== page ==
Economic Sanctions Reconsidered, Volume 2
Peterson Institute, 2007 - Business & Economics - 233 pages
This revised edition of the classic book chronicles and examines 170 cases of economic sanctions imposed since World War I. Fifty of these cases were launches in the 1990s and are new to this edition. Special attention is paid to new developments arising from the end of the Cold War and the increasing globalization of the world economy.
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Chapter 2 Analyzing the Utility of Sanctions
Chapter 3 Political Variables
Chapter 4 Economic Variables
Chapter 5 Sanctions after the Cold War
Chapter 6 Conclusions and Policy Recommendations
Appendix A Econometric Analysis of Economic Sanctions
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achieve allies analysis Arab League Article XXI asset freezes average bilateral trade change and democratization China coefficients Cold War companion policies contribution country if sanction country’s Cuba database democracy dependent variable Destabilize Disruption of military Dummy variable equal economic sanctions effect embargo estimated European Union explanatory variables financial sanctions foreign policy goals France gravity model Hufbauer impose sanctions imposition of sanctions Improve human rights India indicator variables international cooperation involving Iran Iraq Japan League of Nations Libya listed in table major policy changes measures military adventures Military impairment Modest policy changes negligible negligible North Korea nuclear weapons Pakistan partners percent political stability political variables President regime change restrictions result sanc sanctions episode sanctions imposed sanctions policy sender and target sender country Sender Target Soviet Union target country target-country trade terrorism terrorist threat tions trade linkage United Kingdom United Nations USSR World Yugoslavia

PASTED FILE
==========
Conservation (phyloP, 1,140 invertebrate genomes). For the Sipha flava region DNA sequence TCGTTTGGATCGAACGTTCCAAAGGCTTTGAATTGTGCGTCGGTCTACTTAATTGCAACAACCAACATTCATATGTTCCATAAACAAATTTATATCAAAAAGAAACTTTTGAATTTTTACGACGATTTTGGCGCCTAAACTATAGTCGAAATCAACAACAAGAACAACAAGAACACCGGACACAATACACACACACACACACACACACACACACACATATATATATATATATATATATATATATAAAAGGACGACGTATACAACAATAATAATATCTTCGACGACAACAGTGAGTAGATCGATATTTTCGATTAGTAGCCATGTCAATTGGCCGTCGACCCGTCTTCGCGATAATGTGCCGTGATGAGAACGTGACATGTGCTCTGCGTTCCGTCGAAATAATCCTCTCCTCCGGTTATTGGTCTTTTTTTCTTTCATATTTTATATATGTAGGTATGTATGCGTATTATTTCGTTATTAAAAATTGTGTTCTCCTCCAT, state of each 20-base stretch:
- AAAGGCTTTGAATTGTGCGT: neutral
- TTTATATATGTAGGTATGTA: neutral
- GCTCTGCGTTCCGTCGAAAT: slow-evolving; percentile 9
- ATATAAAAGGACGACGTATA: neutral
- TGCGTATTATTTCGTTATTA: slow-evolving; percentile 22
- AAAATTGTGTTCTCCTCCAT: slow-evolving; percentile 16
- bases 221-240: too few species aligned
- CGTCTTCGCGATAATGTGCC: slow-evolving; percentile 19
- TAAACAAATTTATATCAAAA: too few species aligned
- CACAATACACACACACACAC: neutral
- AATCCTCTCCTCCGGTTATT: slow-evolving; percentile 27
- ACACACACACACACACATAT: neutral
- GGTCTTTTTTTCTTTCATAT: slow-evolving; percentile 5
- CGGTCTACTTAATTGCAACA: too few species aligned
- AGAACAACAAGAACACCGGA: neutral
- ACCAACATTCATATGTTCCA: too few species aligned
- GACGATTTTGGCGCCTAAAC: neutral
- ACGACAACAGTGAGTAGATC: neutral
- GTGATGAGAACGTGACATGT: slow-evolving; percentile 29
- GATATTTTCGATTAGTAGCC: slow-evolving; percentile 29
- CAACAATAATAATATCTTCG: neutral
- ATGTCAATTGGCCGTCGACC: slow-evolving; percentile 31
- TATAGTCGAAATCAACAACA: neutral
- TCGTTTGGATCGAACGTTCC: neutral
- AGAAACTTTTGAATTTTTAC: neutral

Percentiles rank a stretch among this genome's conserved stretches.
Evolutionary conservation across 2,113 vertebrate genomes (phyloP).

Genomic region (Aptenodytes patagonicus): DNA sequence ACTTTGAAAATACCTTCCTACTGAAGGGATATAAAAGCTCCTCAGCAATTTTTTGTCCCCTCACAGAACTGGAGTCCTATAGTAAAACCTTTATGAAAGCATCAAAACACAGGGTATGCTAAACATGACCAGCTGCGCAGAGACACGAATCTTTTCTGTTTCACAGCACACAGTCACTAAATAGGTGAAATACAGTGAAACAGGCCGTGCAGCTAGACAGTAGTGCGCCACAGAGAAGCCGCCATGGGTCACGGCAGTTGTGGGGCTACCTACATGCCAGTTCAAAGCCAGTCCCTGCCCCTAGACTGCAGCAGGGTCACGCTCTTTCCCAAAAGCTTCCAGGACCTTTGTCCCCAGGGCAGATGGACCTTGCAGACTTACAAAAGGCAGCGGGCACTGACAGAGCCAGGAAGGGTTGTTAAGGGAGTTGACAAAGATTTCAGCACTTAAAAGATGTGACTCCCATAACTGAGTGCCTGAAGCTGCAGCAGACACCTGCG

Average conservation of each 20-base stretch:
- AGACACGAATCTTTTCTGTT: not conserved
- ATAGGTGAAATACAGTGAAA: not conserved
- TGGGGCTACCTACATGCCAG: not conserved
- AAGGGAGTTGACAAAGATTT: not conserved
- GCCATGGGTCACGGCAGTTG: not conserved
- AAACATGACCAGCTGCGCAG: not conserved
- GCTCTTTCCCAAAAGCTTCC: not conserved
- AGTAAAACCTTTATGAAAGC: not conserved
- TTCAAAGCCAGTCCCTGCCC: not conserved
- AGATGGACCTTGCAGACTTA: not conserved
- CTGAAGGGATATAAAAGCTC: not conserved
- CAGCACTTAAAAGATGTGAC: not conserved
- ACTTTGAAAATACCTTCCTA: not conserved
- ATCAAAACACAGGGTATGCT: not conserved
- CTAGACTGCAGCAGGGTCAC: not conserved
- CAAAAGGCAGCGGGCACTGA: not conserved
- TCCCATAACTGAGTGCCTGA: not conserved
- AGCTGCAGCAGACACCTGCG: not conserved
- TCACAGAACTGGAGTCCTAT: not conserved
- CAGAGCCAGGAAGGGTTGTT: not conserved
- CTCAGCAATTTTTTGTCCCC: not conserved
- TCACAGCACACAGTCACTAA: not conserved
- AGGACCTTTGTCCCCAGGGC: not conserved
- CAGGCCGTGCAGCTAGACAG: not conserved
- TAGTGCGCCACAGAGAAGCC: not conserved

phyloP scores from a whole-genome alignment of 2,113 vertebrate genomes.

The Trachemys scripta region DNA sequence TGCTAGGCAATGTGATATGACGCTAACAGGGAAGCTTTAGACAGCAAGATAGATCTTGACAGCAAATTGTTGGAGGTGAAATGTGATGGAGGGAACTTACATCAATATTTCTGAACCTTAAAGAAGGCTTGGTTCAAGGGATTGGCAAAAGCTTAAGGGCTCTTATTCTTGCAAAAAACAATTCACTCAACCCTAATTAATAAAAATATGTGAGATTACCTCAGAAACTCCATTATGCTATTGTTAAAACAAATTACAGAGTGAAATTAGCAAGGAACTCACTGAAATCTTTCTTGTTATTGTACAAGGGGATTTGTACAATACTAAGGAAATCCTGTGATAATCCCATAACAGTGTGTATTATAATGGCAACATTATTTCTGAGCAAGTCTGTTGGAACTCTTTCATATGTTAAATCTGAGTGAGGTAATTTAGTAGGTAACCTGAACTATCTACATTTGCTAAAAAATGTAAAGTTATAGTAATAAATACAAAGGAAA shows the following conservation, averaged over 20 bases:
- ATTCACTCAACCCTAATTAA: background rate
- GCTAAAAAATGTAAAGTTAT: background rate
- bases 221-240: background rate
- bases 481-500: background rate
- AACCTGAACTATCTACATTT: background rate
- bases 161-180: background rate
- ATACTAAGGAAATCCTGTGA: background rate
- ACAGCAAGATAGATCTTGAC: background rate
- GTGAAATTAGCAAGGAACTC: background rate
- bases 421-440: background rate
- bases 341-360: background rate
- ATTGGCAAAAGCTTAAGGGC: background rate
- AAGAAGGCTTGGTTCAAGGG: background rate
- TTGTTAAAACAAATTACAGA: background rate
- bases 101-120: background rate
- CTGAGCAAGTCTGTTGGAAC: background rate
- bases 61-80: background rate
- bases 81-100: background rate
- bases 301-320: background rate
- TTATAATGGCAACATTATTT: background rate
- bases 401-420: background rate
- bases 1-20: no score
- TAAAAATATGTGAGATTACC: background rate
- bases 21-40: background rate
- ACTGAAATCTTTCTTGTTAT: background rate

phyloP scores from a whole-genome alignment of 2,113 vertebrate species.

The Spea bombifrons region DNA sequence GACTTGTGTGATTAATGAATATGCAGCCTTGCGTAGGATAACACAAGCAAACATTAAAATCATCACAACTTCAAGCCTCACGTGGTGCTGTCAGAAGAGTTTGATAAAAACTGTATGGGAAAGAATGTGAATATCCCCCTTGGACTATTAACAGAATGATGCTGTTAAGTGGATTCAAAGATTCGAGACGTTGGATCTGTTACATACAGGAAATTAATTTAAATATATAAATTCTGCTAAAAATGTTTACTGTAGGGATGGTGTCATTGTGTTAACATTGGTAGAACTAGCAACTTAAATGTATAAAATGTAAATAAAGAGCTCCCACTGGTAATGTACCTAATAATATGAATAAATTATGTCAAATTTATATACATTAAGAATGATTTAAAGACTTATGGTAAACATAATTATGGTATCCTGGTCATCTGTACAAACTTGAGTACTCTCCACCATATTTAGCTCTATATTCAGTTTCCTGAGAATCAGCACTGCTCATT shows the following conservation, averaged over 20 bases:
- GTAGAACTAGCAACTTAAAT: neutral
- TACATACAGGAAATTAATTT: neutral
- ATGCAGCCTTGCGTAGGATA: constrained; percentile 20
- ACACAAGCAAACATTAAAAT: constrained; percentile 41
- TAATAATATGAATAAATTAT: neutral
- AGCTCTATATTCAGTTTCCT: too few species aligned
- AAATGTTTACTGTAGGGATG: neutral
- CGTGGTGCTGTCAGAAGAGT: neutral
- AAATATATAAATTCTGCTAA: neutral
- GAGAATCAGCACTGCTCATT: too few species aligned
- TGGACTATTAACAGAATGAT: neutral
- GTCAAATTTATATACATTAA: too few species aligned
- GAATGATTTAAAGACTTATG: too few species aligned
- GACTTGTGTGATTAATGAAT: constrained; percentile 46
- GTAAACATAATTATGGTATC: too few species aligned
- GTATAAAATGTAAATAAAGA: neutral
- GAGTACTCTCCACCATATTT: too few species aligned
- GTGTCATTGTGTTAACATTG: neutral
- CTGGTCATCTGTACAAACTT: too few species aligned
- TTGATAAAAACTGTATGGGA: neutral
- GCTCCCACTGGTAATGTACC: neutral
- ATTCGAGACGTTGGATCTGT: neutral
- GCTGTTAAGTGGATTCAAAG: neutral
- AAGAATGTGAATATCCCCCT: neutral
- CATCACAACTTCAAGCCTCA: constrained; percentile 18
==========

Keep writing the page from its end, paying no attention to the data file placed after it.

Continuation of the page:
Page 1 - A nation that is boycotted is a nation that is in sight of surrender. Apply this economic, peaceful, silent, deadly remedy and there will be no need for force. It is a terrible remedy. It does not cost a life outside the nation boycotted, but it brings a pressure upon that nation which, in my judgment, no modern nation could resist.
Page xii - Eichengreen Kristin Forbes Jeffrey A. Frankel Daniel Gros Stephan Haggard David D. Hale Gordon H. Hanson Takatoshi Ito John Jackson Peter B. Kenen Anne O. Krueger Paul R. Krugman Roger M. Kubarych Jessica T. Mathews Rachel McCulloch Thierry de Montbrial Sylvia Ostry Tommaso Padoa-Schioppa Raghuram Raj an Dani Rodrik Kenneth S.
Page 8 - To sanctions of an economic character we will reply with our discipline, with our sobriety, and with our spirit of sacrifice. To sanctions of a military character we will reply with orders of a military character. To acts of war we will reply with acts of war.
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